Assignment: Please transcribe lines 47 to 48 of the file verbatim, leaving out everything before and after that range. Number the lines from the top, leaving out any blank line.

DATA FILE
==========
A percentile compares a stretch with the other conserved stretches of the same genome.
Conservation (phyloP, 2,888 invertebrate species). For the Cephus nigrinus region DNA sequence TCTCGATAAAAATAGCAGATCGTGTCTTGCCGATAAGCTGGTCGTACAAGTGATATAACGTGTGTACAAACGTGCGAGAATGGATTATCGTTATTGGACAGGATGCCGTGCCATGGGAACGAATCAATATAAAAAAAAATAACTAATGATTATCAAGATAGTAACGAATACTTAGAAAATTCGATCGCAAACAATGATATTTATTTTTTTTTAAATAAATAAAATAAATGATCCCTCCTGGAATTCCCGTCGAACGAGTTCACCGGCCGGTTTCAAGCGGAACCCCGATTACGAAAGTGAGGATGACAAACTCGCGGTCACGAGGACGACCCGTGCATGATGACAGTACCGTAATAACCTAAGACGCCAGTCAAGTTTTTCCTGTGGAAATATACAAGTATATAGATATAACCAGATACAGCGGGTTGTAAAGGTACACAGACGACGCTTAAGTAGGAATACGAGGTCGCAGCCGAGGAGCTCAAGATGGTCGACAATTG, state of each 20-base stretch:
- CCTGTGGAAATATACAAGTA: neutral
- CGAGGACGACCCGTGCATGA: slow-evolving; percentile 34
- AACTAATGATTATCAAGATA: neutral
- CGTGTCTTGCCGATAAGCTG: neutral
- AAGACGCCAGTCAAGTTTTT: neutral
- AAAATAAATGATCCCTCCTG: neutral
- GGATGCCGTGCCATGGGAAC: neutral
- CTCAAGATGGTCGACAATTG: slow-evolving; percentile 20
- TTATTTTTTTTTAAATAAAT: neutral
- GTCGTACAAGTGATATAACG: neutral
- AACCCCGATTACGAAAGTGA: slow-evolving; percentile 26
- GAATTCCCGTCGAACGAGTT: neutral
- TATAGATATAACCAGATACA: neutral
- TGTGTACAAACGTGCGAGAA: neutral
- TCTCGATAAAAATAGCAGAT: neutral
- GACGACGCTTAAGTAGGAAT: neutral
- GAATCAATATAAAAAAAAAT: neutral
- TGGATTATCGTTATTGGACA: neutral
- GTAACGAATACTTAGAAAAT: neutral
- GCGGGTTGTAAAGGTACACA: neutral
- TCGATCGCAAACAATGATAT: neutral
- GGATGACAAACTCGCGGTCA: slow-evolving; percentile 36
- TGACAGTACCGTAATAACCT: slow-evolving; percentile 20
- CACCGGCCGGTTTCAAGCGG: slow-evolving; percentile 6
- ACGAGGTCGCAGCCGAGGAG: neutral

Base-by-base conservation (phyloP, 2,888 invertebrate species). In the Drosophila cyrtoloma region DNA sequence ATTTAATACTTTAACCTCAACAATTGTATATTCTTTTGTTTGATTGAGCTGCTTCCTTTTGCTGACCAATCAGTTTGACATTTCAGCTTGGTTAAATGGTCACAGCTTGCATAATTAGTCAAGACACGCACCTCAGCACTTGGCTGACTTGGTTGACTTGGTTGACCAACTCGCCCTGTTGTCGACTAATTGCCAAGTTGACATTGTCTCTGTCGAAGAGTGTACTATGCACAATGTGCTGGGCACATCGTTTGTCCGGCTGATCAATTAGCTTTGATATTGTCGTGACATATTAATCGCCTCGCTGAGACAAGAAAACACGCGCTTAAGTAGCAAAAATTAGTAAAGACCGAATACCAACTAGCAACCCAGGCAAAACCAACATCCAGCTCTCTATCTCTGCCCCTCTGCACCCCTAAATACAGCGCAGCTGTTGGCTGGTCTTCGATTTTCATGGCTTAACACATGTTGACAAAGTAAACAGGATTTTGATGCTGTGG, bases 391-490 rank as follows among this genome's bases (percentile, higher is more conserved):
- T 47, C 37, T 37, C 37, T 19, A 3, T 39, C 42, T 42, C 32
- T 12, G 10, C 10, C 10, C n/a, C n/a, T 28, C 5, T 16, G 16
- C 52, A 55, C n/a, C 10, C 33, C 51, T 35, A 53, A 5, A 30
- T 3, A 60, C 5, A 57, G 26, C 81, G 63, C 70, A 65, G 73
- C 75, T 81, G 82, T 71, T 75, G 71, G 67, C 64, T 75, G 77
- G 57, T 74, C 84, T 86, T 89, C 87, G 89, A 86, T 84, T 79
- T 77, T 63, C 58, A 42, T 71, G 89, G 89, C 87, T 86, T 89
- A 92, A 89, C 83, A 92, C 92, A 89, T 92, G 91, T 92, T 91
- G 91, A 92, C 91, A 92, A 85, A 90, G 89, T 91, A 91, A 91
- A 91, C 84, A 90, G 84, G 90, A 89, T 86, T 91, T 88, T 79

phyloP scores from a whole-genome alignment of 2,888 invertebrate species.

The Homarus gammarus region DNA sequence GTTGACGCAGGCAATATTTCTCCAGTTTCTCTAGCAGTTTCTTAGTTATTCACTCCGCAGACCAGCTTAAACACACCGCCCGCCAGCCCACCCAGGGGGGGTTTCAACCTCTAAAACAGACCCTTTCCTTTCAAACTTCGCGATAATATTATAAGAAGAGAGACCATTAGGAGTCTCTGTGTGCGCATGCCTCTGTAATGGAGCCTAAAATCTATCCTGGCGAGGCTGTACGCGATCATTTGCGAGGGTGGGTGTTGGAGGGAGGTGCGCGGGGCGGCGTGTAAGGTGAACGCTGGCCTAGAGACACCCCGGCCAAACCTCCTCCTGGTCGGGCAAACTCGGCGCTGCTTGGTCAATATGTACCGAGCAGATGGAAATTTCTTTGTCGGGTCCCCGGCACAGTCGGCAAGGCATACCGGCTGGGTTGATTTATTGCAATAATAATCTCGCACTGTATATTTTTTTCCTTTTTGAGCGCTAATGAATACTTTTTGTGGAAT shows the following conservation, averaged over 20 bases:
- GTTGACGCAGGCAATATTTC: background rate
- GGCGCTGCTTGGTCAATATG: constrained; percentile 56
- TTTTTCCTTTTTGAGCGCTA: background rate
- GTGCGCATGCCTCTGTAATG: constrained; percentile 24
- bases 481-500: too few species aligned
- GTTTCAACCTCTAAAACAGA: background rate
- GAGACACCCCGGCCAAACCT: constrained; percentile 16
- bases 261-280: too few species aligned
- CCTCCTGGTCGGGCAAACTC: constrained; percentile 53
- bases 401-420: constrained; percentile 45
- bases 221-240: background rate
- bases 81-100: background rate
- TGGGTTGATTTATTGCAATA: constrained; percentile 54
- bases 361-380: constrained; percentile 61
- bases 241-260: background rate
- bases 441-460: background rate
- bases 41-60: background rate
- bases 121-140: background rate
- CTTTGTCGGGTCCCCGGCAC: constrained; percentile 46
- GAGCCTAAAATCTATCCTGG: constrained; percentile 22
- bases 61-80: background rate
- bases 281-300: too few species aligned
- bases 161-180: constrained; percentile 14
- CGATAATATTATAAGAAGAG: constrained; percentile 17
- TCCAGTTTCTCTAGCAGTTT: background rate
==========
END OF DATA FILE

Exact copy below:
- GAGACACCCCGGCCAAACCT: constrained; percentile 16
- bases 261-280: too few species aligned